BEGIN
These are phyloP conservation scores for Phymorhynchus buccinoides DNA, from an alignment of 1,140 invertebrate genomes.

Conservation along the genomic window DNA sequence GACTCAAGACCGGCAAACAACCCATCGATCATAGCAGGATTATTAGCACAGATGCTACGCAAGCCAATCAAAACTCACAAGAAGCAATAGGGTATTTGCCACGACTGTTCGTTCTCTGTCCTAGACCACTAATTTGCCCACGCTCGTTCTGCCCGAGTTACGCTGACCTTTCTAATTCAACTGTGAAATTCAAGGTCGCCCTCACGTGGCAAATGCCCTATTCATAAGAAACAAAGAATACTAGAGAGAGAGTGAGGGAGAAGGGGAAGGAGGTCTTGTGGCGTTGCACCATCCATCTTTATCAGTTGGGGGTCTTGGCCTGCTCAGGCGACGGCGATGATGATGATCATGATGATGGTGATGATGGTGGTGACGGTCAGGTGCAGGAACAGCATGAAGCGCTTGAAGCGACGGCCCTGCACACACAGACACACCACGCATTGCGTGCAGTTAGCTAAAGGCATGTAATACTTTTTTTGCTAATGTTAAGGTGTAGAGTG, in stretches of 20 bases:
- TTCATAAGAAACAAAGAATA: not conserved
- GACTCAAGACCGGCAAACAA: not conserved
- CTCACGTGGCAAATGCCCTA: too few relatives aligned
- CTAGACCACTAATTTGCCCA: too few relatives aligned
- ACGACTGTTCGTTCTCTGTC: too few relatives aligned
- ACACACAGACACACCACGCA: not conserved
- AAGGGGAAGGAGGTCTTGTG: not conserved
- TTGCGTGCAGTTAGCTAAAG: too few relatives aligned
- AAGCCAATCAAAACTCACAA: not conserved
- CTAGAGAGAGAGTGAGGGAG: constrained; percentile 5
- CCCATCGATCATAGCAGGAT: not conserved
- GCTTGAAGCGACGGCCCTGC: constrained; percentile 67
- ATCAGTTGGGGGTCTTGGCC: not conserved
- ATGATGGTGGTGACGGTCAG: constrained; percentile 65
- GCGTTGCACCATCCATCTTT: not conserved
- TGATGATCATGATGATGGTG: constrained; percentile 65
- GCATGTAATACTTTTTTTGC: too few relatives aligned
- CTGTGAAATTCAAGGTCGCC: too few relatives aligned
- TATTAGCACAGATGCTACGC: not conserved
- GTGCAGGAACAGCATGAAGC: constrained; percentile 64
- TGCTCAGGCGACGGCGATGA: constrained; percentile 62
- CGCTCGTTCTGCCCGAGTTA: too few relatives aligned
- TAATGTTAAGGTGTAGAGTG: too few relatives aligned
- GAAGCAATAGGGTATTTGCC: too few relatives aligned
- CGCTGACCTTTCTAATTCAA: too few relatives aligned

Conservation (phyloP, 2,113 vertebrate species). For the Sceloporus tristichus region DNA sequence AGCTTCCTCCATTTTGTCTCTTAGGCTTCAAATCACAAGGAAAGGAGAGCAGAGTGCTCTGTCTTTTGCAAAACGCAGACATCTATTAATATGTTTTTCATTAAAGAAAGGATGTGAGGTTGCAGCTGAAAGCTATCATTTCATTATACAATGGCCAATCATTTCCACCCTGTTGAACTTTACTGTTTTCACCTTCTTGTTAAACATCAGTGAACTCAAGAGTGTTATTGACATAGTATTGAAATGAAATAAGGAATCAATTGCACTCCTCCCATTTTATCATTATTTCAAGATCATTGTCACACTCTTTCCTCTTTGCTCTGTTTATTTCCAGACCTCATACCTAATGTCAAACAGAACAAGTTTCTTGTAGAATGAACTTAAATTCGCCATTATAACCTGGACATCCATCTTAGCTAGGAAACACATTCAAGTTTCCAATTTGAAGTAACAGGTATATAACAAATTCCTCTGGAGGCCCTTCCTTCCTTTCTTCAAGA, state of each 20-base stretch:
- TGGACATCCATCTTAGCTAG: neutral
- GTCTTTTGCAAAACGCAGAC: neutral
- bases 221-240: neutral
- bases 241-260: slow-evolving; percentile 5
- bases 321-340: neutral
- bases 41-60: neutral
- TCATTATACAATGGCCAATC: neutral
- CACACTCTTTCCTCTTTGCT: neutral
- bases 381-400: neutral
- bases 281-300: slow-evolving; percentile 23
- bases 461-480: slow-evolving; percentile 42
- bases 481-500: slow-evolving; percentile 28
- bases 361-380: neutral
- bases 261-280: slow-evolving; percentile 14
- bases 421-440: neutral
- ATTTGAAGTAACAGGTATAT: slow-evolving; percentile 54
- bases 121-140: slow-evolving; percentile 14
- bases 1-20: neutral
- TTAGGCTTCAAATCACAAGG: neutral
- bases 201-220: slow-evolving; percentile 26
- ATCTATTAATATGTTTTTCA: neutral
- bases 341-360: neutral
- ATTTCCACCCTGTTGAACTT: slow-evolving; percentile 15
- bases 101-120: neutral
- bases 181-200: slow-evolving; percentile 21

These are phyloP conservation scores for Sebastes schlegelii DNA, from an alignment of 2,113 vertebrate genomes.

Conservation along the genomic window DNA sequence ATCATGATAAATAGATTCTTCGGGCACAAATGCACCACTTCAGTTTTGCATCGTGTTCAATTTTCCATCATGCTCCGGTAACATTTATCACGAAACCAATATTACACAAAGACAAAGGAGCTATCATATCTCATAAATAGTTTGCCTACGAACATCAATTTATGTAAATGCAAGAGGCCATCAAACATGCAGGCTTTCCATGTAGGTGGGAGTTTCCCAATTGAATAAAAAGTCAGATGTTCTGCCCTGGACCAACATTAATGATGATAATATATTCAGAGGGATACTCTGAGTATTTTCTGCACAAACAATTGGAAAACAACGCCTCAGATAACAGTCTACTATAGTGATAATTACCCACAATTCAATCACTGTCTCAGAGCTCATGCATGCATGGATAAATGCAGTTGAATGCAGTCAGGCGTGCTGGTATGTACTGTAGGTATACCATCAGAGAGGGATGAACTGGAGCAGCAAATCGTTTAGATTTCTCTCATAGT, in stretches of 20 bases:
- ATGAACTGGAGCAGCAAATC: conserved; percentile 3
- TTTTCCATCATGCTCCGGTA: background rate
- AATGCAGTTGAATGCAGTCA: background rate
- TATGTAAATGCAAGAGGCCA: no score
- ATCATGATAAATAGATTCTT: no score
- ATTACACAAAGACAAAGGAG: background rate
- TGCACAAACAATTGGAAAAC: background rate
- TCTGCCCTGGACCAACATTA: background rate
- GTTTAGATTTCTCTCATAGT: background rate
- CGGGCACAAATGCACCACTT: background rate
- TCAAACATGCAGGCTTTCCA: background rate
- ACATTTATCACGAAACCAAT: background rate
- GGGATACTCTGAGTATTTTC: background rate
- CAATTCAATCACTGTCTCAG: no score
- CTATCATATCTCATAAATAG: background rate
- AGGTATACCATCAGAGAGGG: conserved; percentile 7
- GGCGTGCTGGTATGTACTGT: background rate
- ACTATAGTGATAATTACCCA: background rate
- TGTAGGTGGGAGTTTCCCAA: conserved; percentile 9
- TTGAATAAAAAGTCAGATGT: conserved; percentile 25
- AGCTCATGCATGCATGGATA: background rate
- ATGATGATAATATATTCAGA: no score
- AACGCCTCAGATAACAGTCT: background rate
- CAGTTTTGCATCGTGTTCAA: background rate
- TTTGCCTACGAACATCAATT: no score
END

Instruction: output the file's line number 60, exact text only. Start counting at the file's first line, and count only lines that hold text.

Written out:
- ATCATGATAAATAGATTCTT: no score